It’s important to do your homework when you purchase a property or move into a different community, right? After all, when escrow closes or the rental contract is signed, you’re stuck to a certain degree (obviously more stuck when you buy). Here is a list of websites I recommend checking out to help better understand a particular neighborhood or community – not just during the home-buying process either. It constantly amazes me just how much information we can find online.
What other websites would you suggest for getting to know a community? What websites do you recommend for buyers on the hunt for real estate?
- Local School District Website: You can check out the neighborhood’s school district website and also websites like www.greatschools.org or even the CA Dept of Education website to review test scores.
- Crime Statistics: Does your community or city have data for crime statistics? Sacramento County has a great crime-mapping tool so you can see what types of crimes have been reported recently in the immediate neighborhood. It may be worth googling your street name, the tract name, and city name too to see what has been reported. Keep in mind the local newspaper often reports crime data too.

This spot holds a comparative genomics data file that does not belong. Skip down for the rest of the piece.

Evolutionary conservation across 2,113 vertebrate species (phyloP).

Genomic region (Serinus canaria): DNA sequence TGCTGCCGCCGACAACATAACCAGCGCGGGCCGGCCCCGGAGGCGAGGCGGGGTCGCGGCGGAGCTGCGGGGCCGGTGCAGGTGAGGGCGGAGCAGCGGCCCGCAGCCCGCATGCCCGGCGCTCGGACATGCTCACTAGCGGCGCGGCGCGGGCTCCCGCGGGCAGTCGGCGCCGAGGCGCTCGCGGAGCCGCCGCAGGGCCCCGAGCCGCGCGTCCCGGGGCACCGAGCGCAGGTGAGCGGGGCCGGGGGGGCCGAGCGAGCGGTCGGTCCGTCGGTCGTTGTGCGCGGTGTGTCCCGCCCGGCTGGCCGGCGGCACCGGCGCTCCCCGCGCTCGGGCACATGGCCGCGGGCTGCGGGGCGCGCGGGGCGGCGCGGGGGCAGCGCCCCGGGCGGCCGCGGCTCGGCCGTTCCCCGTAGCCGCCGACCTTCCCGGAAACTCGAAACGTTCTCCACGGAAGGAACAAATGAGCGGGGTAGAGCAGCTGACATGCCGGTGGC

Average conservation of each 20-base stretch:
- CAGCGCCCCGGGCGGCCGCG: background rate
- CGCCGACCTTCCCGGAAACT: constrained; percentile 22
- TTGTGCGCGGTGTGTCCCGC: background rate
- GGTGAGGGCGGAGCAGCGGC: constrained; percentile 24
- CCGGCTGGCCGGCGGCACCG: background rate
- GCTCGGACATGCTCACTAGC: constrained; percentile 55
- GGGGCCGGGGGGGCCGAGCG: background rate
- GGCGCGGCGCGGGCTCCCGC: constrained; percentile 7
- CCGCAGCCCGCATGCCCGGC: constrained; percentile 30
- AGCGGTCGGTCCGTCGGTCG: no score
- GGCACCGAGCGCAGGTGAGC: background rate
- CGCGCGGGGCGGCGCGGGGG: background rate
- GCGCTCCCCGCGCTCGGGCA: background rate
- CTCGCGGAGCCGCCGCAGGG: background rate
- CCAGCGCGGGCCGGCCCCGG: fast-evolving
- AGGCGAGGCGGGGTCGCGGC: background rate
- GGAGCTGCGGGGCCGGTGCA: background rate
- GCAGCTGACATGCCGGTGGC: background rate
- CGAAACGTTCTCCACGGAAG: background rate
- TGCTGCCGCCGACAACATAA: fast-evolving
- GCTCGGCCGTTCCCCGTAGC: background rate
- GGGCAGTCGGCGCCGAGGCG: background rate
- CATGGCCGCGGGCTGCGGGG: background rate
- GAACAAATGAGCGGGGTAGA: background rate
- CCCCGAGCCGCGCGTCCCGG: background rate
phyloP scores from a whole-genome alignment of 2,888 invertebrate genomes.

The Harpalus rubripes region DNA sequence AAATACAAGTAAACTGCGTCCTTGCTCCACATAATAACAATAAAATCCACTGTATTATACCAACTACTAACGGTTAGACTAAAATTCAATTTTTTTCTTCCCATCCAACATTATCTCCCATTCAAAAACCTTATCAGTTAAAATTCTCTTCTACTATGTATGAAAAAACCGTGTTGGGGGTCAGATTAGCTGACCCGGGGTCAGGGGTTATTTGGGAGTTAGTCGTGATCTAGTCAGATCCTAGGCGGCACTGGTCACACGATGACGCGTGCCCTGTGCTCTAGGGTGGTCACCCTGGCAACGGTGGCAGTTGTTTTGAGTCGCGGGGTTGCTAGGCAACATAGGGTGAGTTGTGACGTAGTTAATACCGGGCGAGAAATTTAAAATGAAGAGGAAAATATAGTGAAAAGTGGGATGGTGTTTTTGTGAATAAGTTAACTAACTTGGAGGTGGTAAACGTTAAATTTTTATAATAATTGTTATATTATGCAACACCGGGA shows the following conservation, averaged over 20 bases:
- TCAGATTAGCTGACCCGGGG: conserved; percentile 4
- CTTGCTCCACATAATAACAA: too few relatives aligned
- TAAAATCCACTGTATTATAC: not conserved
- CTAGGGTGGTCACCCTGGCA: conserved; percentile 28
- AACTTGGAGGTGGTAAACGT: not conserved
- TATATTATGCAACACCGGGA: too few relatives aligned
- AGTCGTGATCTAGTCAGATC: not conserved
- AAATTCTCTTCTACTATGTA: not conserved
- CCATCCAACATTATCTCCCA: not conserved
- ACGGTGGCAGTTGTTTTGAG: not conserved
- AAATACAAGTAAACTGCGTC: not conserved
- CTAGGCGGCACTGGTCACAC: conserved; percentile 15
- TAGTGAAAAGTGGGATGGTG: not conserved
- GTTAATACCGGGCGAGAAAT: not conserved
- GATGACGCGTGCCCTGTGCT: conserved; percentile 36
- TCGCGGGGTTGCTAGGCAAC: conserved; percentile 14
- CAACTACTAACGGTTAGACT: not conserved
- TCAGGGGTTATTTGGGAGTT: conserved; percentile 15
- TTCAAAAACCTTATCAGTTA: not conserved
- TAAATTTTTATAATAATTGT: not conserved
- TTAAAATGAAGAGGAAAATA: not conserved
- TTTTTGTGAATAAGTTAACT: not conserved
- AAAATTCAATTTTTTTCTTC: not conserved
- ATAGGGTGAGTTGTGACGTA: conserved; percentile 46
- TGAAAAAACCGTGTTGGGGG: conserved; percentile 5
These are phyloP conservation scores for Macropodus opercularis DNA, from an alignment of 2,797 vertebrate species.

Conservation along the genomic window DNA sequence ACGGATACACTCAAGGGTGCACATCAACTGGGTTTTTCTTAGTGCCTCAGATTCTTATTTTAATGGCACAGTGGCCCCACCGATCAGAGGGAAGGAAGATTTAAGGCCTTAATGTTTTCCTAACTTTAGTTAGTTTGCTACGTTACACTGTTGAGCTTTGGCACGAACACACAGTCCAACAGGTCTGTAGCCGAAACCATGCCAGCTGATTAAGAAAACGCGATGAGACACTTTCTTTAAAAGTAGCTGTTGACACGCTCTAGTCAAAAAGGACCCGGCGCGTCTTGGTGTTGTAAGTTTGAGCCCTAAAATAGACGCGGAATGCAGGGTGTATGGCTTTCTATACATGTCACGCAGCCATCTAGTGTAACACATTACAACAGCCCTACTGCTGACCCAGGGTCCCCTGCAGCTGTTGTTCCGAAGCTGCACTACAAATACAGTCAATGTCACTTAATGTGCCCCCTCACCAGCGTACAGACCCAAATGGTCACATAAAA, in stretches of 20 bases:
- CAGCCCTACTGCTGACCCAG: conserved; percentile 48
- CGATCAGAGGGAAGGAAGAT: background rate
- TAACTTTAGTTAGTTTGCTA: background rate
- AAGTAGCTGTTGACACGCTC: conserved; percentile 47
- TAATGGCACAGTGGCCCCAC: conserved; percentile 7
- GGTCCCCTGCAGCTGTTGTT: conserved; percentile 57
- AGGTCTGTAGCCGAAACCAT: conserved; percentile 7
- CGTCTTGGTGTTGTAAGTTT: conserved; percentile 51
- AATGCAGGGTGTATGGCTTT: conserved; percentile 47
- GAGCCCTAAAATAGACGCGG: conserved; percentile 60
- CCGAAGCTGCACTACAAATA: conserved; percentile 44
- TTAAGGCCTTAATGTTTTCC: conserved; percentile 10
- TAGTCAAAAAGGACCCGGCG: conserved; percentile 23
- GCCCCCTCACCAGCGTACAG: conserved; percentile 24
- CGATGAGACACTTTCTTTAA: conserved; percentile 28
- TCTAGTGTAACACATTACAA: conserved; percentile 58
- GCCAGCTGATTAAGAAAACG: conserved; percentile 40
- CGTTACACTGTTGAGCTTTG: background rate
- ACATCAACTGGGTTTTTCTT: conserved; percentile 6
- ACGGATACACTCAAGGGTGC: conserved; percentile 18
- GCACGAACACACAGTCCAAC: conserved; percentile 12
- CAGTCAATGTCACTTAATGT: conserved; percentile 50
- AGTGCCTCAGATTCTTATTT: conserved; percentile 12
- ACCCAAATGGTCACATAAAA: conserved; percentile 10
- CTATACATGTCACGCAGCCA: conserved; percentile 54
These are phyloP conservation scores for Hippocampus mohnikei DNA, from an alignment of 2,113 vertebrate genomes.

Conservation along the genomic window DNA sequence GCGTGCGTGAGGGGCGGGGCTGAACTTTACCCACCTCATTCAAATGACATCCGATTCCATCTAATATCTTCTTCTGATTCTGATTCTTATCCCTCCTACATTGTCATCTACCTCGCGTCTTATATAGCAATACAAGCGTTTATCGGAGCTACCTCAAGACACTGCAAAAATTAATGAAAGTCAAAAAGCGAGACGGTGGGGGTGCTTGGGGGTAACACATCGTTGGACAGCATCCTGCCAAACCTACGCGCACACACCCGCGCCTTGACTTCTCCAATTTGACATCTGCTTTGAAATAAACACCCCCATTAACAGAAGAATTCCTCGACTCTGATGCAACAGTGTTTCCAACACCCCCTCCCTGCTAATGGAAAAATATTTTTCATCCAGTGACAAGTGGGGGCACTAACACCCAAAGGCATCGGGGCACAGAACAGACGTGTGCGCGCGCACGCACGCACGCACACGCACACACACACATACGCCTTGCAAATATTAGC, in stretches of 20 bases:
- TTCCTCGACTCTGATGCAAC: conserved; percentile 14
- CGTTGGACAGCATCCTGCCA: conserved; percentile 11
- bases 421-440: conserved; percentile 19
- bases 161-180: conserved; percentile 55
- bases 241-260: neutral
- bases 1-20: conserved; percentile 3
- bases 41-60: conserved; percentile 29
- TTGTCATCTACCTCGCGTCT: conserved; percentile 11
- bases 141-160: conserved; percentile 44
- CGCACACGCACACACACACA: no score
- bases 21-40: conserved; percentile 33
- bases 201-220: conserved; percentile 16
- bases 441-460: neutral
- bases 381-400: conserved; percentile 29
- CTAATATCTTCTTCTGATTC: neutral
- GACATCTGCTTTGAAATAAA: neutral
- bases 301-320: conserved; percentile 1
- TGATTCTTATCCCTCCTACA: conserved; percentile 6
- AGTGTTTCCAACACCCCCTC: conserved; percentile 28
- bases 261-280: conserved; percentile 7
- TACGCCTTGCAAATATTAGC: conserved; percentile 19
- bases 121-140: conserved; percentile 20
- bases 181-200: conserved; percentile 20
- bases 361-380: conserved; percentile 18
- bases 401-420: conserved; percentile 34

- Superfund Website: Are there any reported environmental issues in the neighborhood or city? Check out the EPA’s Superfund website (This isn’t about “super fun”).
- Neighborhood Website: Is there a formal neighborhood association or volunteer association in the neighborhood? What type of information is found on their website? If there is a public online forum, see if you can find out what people are praising and also complaining about.
- Megan’s Law: This website in California keeps a list of designated registered sex offenders. A website like this might be of some use or interest to certain buyers or home owners.
- City website: If the property you are purchasing is located in city, peruse the city website to see if there is any relevant information. You can discover quite a bit about future plans for particular sections of town or current issues facing the community.
- Local news website: Check out the local news paper for the city or community. You may also consider doing a blog search to see what locals are saying about the neighborhood.
- General Data Sites: You may wish to find out particular statistics for you area such as owner-occupancy rates or a breakdown of the population. Look into websites like the United States Census Bureau, Motovo “neighborhood” search, Brainy Zip (www.brainyzip.com), Neighborhood Scout or City Data (www.city-data.com).